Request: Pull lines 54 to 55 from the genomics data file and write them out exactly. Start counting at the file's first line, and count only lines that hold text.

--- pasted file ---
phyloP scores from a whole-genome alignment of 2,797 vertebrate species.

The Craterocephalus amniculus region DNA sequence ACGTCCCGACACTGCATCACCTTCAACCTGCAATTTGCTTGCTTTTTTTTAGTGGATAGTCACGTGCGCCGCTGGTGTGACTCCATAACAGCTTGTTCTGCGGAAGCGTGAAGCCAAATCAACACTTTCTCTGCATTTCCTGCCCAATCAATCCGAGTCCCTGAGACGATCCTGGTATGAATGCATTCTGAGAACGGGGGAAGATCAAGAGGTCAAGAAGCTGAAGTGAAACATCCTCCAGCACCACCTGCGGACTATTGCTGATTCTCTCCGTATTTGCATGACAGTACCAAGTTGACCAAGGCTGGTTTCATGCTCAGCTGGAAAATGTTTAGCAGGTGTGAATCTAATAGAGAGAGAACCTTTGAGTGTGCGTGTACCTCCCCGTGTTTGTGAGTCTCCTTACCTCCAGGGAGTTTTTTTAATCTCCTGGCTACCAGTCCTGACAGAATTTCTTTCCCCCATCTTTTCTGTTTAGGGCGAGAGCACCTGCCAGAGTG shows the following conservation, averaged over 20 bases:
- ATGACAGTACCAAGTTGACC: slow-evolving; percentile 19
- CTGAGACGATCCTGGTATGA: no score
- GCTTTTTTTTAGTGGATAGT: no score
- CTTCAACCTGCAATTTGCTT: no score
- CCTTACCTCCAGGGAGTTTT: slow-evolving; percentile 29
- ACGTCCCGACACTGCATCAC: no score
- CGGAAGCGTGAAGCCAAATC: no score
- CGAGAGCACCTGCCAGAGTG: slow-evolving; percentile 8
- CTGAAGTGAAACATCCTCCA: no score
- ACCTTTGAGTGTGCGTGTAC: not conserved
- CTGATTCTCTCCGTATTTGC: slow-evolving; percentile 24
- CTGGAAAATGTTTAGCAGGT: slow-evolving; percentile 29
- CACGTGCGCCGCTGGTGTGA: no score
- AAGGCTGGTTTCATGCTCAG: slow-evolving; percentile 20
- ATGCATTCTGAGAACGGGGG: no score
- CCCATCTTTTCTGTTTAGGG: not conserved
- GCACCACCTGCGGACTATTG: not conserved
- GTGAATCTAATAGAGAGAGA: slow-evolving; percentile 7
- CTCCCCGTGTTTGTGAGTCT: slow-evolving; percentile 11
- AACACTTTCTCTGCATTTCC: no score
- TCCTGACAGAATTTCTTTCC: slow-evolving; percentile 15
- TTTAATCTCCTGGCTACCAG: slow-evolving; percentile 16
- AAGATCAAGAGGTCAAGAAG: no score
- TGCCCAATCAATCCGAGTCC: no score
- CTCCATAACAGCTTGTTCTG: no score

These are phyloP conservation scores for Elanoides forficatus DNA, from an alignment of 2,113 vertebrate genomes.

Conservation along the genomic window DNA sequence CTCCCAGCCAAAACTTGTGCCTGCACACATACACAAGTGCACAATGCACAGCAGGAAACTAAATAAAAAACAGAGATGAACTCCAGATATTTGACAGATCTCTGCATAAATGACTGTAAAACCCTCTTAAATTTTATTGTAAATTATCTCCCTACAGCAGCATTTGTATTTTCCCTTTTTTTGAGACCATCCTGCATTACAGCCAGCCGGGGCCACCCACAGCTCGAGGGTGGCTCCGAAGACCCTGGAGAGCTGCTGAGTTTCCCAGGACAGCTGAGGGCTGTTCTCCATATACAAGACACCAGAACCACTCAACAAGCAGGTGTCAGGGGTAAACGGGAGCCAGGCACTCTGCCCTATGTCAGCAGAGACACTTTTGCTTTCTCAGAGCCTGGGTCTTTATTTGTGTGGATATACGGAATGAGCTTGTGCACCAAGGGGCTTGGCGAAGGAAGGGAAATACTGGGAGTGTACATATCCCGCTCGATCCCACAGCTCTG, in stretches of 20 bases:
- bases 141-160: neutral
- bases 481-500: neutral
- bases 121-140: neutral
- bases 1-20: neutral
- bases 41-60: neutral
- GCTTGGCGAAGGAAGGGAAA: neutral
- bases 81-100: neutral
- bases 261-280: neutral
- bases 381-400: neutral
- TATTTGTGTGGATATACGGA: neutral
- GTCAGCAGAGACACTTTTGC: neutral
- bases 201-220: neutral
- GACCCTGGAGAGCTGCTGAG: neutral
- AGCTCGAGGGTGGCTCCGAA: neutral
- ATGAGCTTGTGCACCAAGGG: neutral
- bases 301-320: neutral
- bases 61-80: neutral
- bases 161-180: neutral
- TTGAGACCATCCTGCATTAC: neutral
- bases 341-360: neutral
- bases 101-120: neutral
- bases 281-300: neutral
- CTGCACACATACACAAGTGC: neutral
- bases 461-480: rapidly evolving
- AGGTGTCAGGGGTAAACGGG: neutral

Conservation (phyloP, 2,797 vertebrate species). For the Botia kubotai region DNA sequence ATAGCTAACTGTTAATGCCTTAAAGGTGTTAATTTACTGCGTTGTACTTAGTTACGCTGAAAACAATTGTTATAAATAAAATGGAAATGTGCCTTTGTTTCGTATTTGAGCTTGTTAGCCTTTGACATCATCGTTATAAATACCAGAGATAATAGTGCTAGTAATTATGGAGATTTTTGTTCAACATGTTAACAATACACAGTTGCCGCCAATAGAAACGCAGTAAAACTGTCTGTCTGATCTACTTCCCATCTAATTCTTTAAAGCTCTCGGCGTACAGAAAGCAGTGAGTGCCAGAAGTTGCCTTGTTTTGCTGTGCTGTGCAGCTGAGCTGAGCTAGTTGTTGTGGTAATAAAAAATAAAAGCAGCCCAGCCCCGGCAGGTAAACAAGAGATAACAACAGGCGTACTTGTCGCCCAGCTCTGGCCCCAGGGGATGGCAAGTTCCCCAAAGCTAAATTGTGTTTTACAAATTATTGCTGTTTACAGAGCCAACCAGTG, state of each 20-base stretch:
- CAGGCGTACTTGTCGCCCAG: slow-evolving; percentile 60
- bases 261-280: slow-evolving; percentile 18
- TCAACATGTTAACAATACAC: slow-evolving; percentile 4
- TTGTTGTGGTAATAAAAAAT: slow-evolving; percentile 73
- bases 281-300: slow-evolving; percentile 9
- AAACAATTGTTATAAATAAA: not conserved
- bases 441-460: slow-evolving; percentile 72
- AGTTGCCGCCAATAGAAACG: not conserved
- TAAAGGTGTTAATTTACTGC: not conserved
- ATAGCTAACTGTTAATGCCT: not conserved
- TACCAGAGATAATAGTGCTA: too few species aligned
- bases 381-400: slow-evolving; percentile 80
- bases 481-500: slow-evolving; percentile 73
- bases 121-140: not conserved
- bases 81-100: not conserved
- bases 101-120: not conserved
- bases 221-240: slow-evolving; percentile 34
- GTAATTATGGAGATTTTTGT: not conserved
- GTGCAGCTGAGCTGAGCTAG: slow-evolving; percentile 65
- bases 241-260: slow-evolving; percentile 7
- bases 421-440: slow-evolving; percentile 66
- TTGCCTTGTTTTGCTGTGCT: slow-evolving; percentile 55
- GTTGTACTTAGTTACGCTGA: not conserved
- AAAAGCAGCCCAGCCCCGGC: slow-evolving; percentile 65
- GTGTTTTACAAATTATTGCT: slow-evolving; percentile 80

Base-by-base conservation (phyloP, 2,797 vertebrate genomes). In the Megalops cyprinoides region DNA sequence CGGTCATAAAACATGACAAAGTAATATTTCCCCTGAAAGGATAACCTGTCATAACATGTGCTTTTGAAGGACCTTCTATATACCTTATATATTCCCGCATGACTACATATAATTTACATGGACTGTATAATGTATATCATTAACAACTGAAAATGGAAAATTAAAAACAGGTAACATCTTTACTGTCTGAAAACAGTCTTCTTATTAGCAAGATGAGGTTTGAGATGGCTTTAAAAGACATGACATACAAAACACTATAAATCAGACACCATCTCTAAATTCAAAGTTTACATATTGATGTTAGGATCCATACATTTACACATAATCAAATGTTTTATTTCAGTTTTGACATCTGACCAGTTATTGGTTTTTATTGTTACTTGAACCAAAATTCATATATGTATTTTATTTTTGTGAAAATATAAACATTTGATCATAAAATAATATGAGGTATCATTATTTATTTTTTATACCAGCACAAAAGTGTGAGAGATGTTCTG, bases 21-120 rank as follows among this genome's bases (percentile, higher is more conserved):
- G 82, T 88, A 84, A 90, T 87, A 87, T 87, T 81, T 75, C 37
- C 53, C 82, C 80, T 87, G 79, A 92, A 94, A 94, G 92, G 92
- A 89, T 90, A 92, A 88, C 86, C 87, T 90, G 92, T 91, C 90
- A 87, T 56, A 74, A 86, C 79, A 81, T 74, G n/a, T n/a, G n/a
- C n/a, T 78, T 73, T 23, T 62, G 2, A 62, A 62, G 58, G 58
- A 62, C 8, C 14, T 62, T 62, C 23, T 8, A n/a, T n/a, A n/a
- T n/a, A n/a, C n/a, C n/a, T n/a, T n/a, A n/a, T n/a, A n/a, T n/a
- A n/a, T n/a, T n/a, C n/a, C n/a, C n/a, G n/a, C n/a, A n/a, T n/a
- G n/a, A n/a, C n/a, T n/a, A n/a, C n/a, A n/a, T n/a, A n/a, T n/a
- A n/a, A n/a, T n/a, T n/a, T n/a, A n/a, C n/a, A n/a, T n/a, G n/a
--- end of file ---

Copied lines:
- AGGTGTCAGGGGTAAACGGG: neutral

Conservation (phyloP, 2,797 vertebrate species). For the Botia kubotai region DNA sequence ATAGCTAACTGTTAATGCCTTAAAGGTGTTAATTTACTGCGTTGTACTTAGTTACGCTGAAAACAATTGTTATAAATAAAATGGAAATGTGCCTTTGTTTCGTATTTGAGCTTGTTAGCCTTTGACATCATCGTTATAAATACCAGAGATAATAGTGCTAGTAATTATGGAGATTTTTGTTCAACATGTTAACAATACACAGTTGCCGCCAATAGAAACGCAGTAAAACTGTCTGTCTGATCTACTTCCCATCTAATTCTTTAAAGCTCTCGGCGTACAGAAAGCAGTGAGTGCCAGAAGTTGCCTTGTTTTGCTGTGCTGTGCAGCTGAGCTGAGCTAGTTGTTGTGGTAATAAAAAATAAAAGCAGCCCAGCCCCGGCAGGTAAACAAGAGATAACAACAGGCGTACTTGTCGCCCAGCTCTGGCCCCAGGGGATGGCAAGTTCCCCAAAGCTAAATTGTGTTTTACAAATTATTGCTGTTTACAGAGCCAACCAGTG, state of each 20-base stretch: